Columns » Ernest Dumas

Partisan blindness

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One problem with blind partisanship is that it can lead you to betray your own principles and the well-being of the people you represent.

So it is with the invigorated Republican minority in the Arkansas legislature and the national health-insurance reform law. The Republicans are intent on stymieing anything that is associated with the new federal law, which they always call "Obamacare," no matter if it is something they might otherwise support.

The part of the law they commonly attack is the part borrowed from old Republican health plans, requiring sizable employers and individuals who are uninsured to either buy health insurance or pay a tax to support health services for the uninsured. The Patient Protection and Affordable Care Act will create exchanges supervised by the federal Department of Health and Human Services, where employers and individuals starting in 2014 can shop for a private health plan that suits them and is affordable.

As a sop to conservatives, Congress gave states the option of skipping the national exchange and setting up the exchanges themselves and regulating the companies and agents, as the states do already for existing health insurance and other forms of insurance. If a state chooses not to establish its own market for individual and small-group insurance, then people in that state will purchase a plan through the national market. The premium rates and conditions and the servicing of complaints then would be handled in Washington as well.

It makes sense for a state like Arkansas to run the market instead of letting Washington do it. As a relatively low-cost state for medical care, Arkansas ought to get cheaper premiums and better conditions for employers and individuals than the national exchange likely will offer. New York might want to let the feds do it.

So Gov. Beebe, no fan of the federal law (he worries that it will impose higher Medicaid costs on the state government in about 2019), wants the state to do the job, if the law stands up in the courts, as it almost certainly will. A bill would give the state Insurance Department the authority to avoid the national exchange and create the private insurance market for Arkansas employers and individuals, set the terms and regulate the insurance companies that offer the plans and the agents who sell them.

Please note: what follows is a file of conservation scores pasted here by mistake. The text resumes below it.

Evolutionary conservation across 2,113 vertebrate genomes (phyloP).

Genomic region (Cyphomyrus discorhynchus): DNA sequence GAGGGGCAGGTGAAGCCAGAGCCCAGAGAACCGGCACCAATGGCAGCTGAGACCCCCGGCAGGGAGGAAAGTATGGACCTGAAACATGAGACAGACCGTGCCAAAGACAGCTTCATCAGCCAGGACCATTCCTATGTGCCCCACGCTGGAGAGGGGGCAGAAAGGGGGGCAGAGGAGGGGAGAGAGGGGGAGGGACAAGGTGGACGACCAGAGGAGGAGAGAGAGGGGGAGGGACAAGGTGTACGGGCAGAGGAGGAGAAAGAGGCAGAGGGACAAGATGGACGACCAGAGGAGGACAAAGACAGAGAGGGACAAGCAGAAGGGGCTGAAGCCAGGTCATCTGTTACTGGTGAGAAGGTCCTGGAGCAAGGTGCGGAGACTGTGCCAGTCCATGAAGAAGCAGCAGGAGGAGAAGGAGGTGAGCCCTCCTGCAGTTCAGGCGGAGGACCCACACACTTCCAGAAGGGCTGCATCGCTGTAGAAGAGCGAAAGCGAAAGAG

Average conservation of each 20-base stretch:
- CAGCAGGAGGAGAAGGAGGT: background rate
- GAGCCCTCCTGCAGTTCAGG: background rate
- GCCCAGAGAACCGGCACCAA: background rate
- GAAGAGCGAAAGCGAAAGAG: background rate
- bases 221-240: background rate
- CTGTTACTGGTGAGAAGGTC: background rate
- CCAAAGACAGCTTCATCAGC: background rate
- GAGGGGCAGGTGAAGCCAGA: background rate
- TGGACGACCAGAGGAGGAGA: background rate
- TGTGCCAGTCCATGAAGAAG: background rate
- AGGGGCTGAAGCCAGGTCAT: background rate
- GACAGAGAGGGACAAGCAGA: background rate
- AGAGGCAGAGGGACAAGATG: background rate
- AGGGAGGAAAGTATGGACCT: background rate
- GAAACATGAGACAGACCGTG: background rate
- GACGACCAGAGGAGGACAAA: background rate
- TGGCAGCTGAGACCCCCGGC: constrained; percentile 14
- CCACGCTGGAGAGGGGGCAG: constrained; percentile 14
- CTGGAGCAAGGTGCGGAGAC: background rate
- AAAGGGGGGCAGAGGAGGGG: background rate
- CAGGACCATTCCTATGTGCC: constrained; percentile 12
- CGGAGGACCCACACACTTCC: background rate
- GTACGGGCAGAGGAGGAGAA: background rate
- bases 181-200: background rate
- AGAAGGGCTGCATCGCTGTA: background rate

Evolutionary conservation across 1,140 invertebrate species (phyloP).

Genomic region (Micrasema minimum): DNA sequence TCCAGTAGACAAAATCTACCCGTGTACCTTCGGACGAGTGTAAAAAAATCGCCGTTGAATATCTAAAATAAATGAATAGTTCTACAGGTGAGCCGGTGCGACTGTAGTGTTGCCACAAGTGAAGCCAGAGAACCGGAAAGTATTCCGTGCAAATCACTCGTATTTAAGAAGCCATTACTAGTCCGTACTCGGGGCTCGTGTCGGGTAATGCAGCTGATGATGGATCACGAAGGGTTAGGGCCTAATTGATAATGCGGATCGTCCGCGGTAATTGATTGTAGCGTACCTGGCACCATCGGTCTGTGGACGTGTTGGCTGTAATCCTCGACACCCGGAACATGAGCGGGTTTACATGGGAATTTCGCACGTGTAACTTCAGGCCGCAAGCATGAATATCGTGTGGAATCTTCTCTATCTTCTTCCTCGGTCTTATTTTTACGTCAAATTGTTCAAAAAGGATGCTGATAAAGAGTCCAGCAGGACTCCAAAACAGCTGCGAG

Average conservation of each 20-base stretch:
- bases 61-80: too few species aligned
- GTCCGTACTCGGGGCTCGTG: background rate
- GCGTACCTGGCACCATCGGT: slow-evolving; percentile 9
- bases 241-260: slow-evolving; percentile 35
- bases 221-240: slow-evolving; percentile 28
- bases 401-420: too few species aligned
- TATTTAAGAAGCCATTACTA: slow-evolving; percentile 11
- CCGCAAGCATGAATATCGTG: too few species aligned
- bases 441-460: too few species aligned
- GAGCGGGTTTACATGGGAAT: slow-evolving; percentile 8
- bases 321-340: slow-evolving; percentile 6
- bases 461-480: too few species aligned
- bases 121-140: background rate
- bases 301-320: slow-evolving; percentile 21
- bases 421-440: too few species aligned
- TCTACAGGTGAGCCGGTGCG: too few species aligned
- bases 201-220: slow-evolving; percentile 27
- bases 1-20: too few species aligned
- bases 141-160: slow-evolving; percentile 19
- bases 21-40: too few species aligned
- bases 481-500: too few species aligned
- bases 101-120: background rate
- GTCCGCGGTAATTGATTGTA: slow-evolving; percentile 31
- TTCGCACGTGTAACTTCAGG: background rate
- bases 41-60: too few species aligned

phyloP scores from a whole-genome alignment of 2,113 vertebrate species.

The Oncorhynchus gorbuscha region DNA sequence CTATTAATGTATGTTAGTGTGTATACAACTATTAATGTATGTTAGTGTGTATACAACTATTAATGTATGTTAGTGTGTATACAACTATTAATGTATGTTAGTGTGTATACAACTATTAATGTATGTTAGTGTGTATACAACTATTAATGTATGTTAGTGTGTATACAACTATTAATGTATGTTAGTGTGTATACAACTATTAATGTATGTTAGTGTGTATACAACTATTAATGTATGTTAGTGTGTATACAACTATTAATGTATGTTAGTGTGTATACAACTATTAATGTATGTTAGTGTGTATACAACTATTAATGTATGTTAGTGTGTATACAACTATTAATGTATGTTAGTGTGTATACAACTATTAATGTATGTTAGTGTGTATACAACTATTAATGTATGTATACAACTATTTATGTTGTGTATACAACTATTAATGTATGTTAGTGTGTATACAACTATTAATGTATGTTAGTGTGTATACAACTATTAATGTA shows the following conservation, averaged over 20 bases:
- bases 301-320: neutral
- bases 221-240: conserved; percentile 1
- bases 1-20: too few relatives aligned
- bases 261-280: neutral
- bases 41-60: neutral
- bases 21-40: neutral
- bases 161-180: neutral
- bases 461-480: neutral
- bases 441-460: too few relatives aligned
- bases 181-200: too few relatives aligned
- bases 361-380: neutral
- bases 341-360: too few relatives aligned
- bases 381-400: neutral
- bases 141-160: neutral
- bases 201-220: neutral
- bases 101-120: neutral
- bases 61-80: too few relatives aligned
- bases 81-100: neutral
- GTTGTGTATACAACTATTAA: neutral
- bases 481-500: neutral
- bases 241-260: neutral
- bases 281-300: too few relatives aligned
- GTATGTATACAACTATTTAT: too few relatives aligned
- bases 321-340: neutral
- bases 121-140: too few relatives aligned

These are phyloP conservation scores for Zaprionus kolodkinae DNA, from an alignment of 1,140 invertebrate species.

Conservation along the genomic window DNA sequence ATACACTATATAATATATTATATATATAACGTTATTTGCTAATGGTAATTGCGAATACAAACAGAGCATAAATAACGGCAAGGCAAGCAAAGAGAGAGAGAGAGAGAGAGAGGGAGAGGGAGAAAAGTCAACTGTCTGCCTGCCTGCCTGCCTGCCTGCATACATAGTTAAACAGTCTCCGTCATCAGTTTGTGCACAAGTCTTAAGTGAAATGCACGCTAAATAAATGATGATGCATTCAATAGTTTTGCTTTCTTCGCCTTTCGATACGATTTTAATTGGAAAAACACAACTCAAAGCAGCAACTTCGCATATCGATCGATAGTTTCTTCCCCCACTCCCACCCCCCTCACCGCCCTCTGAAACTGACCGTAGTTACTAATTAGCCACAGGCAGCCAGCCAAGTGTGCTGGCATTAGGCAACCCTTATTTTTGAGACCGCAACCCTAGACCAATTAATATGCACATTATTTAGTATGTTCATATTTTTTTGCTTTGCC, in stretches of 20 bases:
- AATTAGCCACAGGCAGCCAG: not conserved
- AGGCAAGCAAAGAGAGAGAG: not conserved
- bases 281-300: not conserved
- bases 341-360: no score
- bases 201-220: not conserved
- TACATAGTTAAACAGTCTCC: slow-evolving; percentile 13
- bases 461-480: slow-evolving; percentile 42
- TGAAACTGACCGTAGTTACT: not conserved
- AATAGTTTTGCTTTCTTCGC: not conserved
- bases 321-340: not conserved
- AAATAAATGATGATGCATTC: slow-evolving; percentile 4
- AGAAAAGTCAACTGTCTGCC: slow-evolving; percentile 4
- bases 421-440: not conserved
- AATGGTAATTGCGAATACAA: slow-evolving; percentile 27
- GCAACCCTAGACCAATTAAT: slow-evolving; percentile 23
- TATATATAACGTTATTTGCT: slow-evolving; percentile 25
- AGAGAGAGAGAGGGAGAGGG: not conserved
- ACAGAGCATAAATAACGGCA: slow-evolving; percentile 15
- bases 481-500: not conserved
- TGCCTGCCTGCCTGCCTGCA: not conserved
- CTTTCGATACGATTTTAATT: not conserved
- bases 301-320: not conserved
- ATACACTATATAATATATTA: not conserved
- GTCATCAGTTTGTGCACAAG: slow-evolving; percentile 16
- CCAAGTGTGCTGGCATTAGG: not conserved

You would think the Republicans would be clamoring to sign up. "We, not Washington, will run our business in Arkansas, thank you."

But they have blocked the bill in the House Insurance and Commerce Committee, with the help of weak-kneed Democrats who worry that they might be seen as siding on something with the black president with the Asian-sounding name. I don't know, but I would guess that President Obama would be more than happy for Arkansas to let Washington manage the new health insurance market for Arkansans.

The Republicans seem to think that if the legislature does not enact the insurance-exchange bill then the federal law would never be implemented in Arkansas even if the U. S. Supreme Court declares every bit of the law constitutional. That bit of ignorance is not surprising. The Republican critics have never evinced any grasp of the law, relying instead on the talking points that were drafted before the legislation was written.

Sen. Gilbert Baker, the Republican leader, said last week: "We are not going to be implementing the federal health-care law. There is no strength in the Arkansas Legislature to enact Obamacare." He said it was debatable whether the law could be implemented in Arkansas if the legislature doesn't adopt the legislation.

Utter nonsense. The exchange bill merely exercises Arkansas's option to run the insurance market itself rather than the federal government, if and when the law is ruled constitutional.

Its defeat will accomplish only one thing: Arkansas businesses and individuals will be buying health insurance through the federal exchange supervised by the U.S. Department of Health and Human Services rather than from the locally devised and regulated market.

Those who favored a centrally controlled health insurance system and wanted a public option (they are a good part of the polling majority opposing "Obamacare") may side with the Republicans on this one. States generally have a poor record of regulating the insurance industry although Arkansas, at least in the past several years, is an exception.

The Republicans and timorous Democrats will likely kill the exchange bill, thus significantly magnifying the federal government's hand in health care delivery in Arkansas, but if you like the idea of universal health insurance this will not be a real setback. Yes, insurance may prove a trifle costlier for employers and individuals and more onerous for the industry and consumers than if the state were running the show, but this is tea-party government. We have to get used to it.

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